Commentators suggest that neighbouring Uganda offers companies only 20% to 31.5% on similar deals.
According to Platform, “nothing in this contract looks like a long-term plan?–?we’ve never seen the state share of ‘profit oil’ so low”.
The DRC official website said Caprikat/Foxwhelp had paid a $6?million “management fee” for the concessions.
According to newspaper reports, several big multinational oil companies were, at the time, scouring Kinshasa for concessions and were prepared to pay 10 times that amount.
Khulubuse Zuma had signed the contracts with the DRC authorities on behalf of Caprikat, while Jacob Zuma’s legal adviser, Michael Hulley, had signed for Foxwhelp.
Khulubuse Zuma said afterwards Hulley was also his legal adviser and had signed on behalf of the one company because he couldn’t sign for both. It was a “technical” thing.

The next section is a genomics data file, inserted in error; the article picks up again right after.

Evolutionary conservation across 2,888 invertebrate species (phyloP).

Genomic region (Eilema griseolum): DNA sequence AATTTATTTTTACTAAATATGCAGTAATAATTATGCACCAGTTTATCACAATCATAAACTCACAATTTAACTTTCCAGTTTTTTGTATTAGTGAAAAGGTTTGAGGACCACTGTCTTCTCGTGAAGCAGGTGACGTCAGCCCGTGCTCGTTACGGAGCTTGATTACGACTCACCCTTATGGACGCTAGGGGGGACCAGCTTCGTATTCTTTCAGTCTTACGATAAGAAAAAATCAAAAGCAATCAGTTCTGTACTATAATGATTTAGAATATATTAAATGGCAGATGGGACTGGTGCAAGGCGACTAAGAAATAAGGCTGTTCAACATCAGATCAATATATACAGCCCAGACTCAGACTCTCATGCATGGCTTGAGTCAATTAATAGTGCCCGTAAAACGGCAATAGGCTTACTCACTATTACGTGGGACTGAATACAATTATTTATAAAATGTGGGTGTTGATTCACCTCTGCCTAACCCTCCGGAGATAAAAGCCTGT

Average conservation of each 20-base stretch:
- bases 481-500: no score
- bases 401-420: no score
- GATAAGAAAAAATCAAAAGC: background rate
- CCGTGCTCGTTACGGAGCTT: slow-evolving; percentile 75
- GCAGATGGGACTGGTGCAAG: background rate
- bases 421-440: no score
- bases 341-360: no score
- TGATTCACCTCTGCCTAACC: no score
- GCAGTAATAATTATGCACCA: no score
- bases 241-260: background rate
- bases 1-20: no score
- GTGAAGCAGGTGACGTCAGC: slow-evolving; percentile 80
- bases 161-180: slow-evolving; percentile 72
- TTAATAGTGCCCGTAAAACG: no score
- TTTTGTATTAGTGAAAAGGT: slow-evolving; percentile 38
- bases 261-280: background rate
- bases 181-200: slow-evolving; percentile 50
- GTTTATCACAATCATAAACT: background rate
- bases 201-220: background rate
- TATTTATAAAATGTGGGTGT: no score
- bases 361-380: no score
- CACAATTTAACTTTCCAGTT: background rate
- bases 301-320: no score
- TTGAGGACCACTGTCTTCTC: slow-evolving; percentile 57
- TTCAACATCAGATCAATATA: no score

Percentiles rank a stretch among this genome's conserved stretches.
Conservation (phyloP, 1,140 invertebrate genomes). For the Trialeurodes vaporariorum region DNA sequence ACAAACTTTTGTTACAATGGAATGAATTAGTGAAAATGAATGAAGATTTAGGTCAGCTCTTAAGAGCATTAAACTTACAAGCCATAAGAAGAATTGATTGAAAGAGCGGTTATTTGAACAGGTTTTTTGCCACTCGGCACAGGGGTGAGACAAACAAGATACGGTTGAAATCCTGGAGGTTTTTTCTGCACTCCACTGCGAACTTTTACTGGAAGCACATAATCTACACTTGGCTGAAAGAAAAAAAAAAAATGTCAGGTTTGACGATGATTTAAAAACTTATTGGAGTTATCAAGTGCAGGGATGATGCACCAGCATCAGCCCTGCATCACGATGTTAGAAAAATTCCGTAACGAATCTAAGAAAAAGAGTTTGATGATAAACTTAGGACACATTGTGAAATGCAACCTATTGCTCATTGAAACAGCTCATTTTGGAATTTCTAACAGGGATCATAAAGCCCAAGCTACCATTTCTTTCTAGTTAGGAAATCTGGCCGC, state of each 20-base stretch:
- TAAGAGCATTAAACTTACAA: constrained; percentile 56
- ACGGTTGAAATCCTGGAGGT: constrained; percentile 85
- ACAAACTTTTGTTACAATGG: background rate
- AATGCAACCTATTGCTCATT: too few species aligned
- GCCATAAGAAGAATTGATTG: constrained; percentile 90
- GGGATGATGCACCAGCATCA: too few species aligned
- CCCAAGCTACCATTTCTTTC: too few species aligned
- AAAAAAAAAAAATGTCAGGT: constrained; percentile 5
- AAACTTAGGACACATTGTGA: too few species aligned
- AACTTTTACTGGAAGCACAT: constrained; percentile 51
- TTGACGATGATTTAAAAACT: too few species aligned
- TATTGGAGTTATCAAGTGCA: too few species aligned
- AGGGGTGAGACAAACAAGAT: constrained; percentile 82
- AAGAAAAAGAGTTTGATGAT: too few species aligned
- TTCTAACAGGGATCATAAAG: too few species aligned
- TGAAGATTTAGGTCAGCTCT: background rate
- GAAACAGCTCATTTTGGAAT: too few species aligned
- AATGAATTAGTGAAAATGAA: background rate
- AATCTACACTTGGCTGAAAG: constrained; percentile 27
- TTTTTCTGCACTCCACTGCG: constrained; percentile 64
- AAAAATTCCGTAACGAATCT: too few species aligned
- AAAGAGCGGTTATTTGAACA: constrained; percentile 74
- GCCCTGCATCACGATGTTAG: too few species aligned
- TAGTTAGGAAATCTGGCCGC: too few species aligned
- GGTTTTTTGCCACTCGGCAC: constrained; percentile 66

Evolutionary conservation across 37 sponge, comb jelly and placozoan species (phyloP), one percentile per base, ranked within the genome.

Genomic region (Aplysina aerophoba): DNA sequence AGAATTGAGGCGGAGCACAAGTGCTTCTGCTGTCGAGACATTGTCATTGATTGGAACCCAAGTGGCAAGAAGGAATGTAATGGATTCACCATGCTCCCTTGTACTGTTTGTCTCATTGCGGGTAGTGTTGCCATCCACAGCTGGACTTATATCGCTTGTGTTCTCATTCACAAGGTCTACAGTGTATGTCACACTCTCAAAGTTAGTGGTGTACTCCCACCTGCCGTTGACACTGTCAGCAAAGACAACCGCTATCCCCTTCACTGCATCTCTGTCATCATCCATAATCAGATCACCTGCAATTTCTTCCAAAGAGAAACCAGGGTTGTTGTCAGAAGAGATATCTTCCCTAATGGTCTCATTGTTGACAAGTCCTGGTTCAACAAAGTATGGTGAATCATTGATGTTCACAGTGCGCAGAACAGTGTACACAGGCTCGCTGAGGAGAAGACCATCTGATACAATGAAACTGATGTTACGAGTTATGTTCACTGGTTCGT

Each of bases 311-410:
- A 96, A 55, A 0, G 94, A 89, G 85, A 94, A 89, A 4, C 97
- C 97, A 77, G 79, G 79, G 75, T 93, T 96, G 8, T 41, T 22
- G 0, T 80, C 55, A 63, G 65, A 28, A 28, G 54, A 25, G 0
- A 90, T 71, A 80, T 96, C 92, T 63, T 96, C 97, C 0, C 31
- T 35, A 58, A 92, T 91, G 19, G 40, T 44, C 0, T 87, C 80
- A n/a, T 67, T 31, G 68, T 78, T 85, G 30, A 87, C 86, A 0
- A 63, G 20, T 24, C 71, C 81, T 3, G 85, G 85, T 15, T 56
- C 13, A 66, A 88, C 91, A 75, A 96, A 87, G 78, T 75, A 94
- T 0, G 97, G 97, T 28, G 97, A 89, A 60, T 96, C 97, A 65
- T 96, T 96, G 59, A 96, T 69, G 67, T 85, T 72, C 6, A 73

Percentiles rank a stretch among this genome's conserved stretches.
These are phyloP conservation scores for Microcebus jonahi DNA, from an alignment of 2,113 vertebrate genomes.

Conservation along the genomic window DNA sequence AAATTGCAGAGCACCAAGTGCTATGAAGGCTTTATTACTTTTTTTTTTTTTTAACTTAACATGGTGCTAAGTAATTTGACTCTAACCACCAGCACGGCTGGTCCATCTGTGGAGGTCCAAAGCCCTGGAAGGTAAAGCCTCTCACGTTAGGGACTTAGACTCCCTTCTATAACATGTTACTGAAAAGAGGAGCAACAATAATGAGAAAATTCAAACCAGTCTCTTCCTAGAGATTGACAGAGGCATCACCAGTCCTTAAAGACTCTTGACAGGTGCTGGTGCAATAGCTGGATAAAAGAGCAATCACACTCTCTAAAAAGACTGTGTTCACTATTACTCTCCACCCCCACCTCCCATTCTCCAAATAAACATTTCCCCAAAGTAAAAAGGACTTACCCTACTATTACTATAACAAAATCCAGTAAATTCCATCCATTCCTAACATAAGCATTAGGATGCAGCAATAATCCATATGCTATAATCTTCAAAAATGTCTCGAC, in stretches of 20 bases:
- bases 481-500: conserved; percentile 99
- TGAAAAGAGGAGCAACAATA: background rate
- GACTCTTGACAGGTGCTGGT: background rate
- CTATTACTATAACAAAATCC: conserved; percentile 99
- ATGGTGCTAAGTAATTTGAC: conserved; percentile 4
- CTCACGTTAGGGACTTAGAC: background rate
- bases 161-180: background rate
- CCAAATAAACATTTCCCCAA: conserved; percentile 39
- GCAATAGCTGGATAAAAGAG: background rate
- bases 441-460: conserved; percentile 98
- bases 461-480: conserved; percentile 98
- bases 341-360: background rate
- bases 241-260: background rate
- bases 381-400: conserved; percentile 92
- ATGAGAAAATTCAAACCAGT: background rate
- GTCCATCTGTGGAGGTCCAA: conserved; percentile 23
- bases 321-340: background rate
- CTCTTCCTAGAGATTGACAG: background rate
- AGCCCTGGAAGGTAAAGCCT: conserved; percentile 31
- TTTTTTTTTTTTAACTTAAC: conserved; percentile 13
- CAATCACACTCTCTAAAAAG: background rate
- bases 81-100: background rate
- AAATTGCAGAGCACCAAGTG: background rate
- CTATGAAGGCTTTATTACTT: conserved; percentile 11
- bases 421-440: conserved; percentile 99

Monitor Global Outlook, a global intelligence and research service of The Christian Science Monitor, has just reported that Caprikat/Foxwhelp has established a company, Oil of DRCongo, as an operator of the concessions.
Oil of DRCongo is owned by Fleurette, a company held by controversial Israeli billionaire Dan Gertler.
He is also a DRC citizen, is close to Kabila and is one of the most powerful men in the country.
A Fleurette spokesperson said two months ago that Oil of DRCongo has so far invested more than $70?million in the exploration of the concessions. It now plans to sink four wells.
The senior intelligence source said the oil concessions were the cherries on the top of Khulubuse Zuma’s business interests in the DRC and that he also had vast mining and construction investments in that country.
Mkhize said Khulubuse Zuma first visited the DRC in or about 1998 to explore business opportunities.
“As a private citizen who is almost exclusively invested in private companies, he has no duty to publicly disclose details of his business dealings,” said Mkhize.
SA’s military role in spotlight
The involvement of South African troops is crucial to stabilising the volatile eastern DRC to allow for oil exploration and drilling, according to Andre Roux, a senior researcher at the Institute for Security Studies.